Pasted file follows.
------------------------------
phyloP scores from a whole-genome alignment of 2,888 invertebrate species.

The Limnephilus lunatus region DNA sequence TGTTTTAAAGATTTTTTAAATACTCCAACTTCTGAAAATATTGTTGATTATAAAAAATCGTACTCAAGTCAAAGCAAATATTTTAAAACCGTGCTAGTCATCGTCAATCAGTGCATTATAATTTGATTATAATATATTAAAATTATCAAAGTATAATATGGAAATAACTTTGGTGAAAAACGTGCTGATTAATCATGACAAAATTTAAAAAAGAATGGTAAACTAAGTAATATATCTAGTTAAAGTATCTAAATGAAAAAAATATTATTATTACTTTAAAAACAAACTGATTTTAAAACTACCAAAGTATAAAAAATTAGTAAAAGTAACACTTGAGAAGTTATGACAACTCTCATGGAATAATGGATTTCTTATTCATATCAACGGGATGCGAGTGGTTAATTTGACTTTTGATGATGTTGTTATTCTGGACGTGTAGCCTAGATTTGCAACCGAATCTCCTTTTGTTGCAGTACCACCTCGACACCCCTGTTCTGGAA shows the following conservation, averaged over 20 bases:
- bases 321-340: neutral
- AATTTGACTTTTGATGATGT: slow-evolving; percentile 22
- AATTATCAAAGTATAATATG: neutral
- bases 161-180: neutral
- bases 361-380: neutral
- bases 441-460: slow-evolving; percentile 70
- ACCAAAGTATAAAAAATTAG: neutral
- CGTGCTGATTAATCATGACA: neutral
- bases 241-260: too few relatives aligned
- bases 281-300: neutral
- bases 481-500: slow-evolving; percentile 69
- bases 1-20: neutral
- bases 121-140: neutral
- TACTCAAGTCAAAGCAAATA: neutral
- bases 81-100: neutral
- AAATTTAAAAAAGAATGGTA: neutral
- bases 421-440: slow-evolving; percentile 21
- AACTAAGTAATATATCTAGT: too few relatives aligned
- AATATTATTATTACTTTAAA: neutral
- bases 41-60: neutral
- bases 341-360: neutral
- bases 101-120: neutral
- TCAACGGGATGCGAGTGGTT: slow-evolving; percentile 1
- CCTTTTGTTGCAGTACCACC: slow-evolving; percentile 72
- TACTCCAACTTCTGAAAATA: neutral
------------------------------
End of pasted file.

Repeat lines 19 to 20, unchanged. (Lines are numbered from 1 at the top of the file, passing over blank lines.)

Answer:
- bases 421-440: slow-evolving; percentile 21
- AACTAAGTAATATATCTAGT: too few relatives aligned